BIRD-Liberia has established Cooperative Group of farmers to enable them acquires periodic training on crops production and this aid has resulted cassava, Corn and others crops production.



We have also secured 20 acres of farmland in Lower Montserrado County and 25 acres as well in Bong County for agriculture purposes in insuring that Liberia becomes Food Secure and the optimal contribution to deforestation of Africa climate Change.



We have created awareness and day to day monitoring of indigenous people in ensuring that commercial hunting is curtailed in Lofa County.  



The world is facing unprecedented global obstacles that affect the sustainability of food and agriculture systems on livelihoods of smallholders and family farmers worldwide. These problems include resource depletion and the adverse impacts of environmental degradation, such as desertification, drought, land degradation, water scarcity, pollution and loss of biodiversity, climate change and an ever-increasing world population. Collectively, these challenges pose serious threats to food security; Liberia is no exception.

As the world population increases, the need for more productive and sustainable use of the land becomes more urgent.

In Liberia, food insecurity and malnutrition are primarily caused by poor access to health, water and sanitation services, inadequate care of mothers, infants and young children, and limited availability and access to food resulting from low agricultural productivity, poor road infrastructure and limited income generating opportunities, PRS-I. Low agricultural productivity is due in part to the majority (53 percent) of rural farms being small, ranging in size from 1 to 4.9 acres. Also, most of Liberia’s farmers have limited access to capital for investment, production and income.

So what lies behind this food scarcity? Liberia’s subsistence farming makes it hard for Liberians to compete on the market with cheaper food imports, and agriculture has suffered as a result of the 2014 Ebola outbreak and prolonged civil crises.

Agriculture development in Liberia is key to nation building and infrastructure development.  And research shows, despite a high degree of involvement by the local population in agriculture, the sector’s productivity remains low: little technology and poor pest management, combined with the extremely limited use of fertilizer and other modern cultivation methods, are some of the factors responsible for this. Other factors include the lack of good quality farm inputs, high pre- and post-harvest losses, and the lack of incentives to produce food beyond subsistence level. Therefore, the need to invest in the Agriculture to support livelihood in poor communities is a need.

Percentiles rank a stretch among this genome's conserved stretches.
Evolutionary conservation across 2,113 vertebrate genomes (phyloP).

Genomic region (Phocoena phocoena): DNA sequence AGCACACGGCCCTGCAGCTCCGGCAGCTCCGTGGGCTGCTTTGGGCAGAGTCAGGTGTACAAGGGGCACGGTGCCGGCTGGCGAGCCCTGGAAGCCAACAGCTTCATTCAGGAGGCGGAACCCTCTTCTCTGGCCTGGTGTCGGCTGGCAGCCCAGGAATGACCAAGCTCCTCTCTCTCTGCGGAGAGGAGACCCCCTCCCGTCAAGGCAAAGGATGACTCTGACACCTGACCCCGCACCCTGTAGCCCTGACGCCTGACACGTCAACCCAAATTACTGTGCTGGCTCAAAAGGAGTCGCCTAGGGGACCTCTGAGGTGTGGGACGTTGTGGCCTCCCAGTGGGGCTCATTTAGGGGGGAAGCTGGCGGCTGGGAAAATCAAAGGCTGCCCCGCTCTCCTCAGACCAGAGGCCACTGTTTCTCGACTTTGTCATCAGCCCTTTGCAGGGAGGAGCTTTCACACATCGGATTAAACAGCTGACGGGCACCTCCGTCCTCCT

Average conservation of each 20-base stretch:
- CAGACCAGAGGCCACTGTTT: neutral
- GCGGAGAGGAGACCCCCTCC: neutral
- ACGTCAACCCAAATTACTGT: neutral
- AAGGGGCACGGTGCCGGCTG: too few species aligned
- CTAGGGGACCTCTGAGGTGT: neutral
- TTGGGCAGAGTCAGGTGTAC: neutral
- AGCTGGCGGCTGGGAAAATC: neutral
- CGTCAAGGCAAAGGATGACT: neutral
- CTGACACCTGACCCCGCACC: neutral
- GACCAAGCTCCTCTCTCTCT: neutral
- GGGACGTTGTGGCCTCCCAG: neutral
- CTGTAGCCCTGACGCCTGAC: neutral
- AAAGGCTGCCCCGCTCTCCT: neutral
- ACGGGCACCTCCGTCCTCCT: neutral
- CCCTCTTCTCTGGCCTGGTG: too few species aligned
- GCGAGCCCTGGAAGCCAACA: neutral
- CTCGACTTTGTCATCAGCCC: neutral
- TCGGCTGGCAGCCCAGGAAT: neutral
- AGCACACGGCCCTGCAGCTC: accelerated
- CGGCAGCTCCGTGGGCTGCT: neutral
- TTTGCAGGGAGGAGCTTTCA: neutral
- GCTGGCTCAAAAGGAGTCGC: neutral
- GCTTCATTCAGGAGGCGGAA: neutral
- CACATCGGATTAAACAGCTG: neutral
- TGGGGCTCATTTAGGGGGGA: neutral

Over the years, BIRD-Liberia engaged in agricultural activities to transform lives across the country. This initiative was self-funded and was not realized fully due to lack of funding. There is a huge gab that needs to be address in Liberia when talking about agriculture. Through our effort, we were able to organize a cooperative in Arthington, lower Montserrado County to promote agricultural activity that support communal farming among farmers in Arthington city, where we have been given 20 acres of land for agricultural purposes. We are therefore looking for partners to engage in agricultural activities as it’s the easiest way to supporting livelihood across Liberia.

The general agricultural objective is to revitalize the food and agricultural sector to contribute to shared, inclusive, and sustainable economic growth and development; provide food security and nutrition; increase employment and income; and measurably reduce poverty; especially for vulnerable groups such as pregnant and disable women and children under five years of age. We are of the strongest conviction that with the necessary support from partners we can achieve our objective.

Lastly, to conserve Liberia’s biodiversity and maintain resource benefits for local communities, BIRD-Liberia with support from partners will engage in awareness on hunting wildlife and other unsound practices that seek to undermine conservation in the forestry sector. And encourage local communities to sustainably manage their forest by creating transferring control and building their capacity for forest management.